Making a joyful noise through song and dance

The Afro-American Gospel Choir performs their 45th Anniversary Concert at the University of Alabama in Tuscaloosa on April 24, 2016. Hamilton native George Walker can be seen near the middle, directly to the left of the microphone. He organized the concert, which was a huge success. Walker was the 13th member to join the AAGC in 1971. The choir was established in August and he joined in September. He also led songs and did some directing.

Written By Cynthia Moore
AAGC adviser

Submitted By Katherine Baxter and Dr. Jesmond Fair
AAGC alums

TUSCALOOSA — In the summer of 1971, a group of 12 African American students at the University of Alabama entered a talent show sponsored by the Afro-American Association. They chose to sing a gospel song representative of the source of their faith.
During the following fall, some 40 to 50 other students joined the original 12 to form what today is known as the Afro-American Gospel Choir. During its inaugural year, the choir performed concerts in various cities throughout Alabama.
Music and dance have always been a powerful force for healing and spiritual upliftment. As such, in 2008, the AAGC expanded to include ministry through dance known as His Instruments of Praise.

campus presence
 Since their inception, the “Afros,” as they are affectionately called, and HIP have had a powerful presence on The University of Alabama campus and throughout the southeastern U.S.
They have furthered their notoriety by becoming award-winning ministries among colleges in the National Baptist Student Union Retreat.
The ministries’ travels enable them to interact with students at other institutions, represent their own institution and provide support and encouragement for one another.
The choir was founded on the principle of togetherness and inclusion and has provided members to overcome difficulties through faith in God. Membership in the choir is open to all students on campus.

Beacon of
resilience and unity
Established as the second oldest African-American organization on campus, AAGC is a beacon of resilience and unity on UA’s campus and holds a profound significance that extends far beyond its musical performances.
They engage in volunteer projects, benefit concerts, morning worship services, annual Unity concert with Auburn’s Gospel Choir, and provide music for historical events such as the annual memorial of Bloody Sunday in Selma.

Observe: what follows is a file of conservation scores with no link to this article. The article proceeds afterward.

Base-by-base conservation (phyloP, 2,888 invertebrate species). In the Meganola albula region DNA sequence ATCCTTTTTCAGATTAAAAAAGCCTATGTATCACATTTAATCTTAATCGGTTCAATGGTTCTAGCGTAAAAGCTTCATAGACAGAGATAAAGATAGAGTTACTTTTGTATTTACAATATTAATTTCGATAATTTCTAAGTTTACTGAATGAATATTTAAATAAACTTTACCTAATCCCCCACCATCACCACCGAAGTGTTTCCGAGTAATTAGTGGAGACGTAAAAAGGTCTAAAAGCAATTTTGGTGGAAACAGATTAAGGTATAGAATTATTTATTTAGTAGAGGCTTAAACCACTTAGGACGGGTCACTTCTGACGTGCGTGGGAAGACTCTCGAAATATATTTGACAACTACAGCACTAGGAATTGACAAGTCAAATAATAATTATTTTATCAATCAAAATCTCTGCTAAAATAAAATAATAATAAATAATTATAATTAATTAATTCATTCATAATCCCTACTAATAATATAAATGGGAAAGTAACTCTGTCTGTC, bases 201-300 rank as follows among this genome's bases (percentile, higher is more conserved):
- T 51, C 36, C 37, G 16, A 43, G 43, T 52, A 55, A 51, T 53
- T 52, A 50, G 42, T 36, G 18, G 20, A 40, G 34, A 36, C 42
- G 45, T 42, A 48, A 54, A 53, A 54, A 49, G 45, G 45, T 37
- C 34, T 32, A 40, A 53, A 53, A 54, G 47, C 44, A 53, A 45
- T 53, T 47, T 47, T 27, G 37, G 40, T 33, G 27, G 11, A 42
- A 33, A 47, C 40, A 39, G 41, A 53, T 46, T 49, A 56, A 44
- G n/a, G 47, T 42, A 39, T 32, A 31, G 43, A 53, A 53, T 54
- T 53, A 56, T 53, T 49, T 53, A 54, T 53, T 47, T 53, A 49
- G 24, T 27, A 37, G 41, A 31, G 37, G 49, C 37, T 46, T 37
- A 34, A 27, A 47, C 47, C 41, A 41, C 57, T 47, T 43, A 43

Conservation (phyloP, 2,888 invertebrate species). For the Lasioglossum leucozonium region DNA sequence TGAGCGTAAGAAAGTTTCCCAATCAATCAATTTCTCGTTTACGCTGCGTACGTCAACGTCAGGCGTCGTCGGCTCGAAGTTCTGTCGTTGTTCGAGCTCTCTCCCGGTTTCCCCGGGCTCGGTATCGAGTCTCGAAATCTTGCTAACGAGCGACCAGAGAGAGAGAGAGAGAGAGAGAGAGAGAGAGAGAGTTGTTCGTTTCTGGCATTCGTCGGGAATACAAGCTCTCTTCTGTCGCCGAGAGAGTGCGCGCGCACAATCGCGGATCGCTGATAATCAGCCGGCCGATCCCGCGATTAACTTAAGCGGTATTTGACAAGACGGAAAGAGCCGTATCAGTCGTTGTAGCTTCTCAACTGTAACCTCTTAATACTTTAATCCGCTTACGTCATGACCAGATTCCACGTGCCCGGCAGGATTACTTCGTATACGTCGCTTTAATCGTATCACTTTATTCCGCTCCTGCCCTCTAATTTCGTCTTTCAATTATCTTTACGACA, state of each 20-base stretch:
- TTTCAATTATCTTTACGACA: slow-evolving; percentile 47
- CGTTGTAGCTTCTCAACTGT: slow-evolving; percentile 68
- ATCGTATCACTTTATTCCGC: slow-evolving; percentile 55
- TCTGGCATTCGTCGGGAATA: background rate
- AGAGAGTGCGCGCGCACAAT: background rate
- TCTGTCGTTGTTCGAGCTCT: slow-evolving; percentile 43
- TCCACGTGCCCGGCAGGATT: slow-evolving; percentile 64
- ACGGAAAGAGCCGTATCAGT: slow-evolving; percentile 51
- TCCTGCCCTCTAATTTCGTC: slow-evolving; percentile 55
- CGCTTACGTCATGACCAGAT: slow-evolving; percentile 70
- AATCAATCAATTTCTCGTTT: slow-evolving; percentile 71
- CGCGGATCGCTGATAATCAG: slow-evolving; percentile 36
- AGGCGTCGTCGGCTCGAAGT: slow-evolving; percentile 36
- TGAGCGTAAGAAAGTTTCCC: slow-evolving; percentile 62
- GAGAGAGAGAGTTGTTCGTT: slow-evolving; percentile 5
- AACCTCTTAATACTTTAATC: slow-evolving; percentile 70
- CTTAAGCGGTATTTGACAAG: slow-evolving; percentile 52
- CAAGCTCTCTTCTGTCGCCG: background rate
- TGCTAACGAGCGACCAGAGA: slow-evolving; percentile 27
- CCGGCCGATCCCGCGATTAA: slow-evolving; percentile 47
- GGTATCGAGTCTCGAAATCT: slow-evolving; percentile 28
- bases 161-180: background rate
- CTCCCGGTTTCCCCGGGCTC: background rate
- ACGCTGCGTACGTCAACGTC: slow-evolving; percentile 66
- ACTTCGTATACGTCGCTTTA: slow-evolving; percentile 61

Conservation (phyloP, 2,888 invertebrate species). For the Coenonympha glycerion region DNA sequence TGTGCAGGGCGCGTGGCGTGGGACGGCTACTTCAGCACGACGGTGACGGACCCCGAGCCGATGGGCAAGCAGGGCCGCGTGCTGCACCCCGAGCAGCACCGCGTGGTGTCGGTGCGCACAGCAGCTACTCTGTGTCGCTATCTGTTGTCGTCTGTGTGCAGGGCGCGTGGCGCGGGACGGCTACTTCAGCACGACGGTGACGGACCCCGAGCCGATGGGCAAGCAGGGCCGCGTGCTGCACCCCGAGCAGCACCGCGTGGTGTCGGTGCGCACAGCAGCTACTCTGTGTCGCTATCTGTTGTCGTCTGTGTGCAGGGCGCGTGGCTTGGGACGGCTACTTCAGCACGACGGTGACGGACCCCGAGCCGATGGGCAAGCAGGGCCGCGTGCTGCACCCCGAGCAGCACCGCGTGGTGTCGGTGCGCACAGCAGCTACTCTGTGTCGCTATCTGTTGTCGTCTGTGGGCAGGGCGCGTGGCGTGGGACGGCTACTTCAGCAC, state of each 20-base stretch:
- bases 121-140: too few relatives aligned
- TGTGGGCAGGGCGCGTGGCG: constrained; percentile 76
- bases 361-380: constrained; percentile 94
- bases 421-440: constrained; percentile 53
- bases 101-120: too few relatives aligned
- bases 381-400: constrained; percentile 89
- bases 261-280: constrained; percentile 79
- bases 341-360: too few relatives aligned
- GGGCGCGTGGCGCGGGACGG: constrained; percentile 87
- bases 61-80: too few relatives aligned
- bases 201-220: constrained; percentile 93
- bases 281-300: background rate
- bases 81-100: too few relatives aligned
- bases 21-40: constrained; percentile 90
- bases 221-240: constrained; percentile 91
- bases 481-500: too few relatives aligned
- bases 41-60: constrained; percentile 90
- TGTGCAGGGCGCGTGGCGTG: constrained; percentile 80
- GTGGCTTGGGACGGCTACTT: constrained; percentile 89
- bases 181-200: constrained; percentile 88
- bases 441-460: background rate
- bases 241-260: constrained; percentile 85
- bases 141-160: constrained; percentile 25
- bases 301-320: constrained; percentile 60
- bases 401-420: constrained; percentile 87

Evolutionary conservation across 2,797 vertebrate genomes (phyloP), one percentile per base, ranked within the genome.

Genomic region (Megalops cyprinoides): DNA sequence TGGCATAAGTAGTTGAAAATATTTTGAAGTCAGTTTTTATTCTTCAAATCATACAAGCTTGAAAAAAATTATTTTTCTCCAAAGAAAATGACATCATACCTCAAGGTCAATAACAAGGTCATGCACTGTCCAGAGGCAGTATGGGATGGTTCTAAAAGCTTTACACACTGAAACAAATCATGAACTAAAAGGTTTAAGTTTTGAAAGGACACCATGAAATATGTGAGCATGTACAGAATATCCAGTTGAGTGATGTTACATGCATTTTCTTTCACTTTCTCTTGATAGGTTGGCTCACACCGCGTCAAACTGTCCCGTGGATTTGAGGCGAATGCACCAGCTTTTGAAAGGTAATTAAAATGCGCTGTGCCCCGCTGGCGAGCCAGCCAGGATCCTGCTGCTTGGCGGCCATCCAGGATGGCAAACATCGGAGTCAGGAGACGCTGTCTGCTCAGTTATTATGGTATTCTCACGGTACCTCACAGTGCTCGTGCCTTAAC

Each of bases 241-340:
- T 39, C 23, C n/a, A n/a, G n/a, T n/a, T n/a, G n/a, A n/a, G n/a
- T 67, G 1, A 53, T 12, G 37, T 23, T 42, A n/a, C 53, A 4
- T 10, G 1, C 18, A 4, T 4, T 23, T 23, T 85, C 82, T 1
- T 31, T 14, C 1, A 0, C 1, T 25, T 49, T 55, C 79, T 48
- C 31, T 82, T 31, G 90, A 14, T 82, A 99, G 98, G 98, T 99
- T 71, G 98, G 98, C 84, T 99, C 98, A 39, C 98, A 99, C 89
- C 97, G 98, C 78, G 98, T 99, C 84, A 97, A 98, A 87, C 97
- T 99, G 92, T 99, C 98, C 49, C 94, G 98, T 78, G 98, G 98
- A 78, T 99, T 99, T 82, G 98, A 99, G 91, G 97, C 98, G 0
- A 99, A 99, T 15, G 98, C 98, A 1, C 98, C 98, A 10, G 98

Generations have found solace and a sense of belonging within its ranks, with parents who are alumni of the choir sending their children to continue the legacy.

comfort each other
As with any musical group, extensive rehearsals are necessary for members of the AAGC and HIP to perform at their best. The lengthy practice sessions, combined with the choir’s frequent weekend travel, lead members to spend countless hours together every week.
For this reason, the choir has become a place where members can find comfort while away from family and friends.
According to those involved with the AAGC, the family bond, home and safe space within the choir is the perfect remedy for the ups and downs of college life that students sometimes encounter.

Moore is longest-serving advisor
The University of Alabama Alumni Association has a cherished saying, "When Momma calls, answer." And for the alumni members of the Afros, when the choir’s longest-serving adviser, Cynthia Moore, calls, they answer without hesitation.
This unwavering commitment is evident whenever the current choir faces challenges or needs support. The alumni rally together, providing assistance to ensure that the choir continues to thrive and inspire.

Lasting impact, shining example
The Afro-American Gospel Choir and HIP serve as a testament to the enduring power of music, community and legacy.
Through their heartfelt performances and unwavering dedication, they have created a lasting impact on The University of Alabama’s campus and beyond.
They stand as a shining example of how a shared passion for music can foster a sense of belonging, uplift spirits and create a lasting legacy


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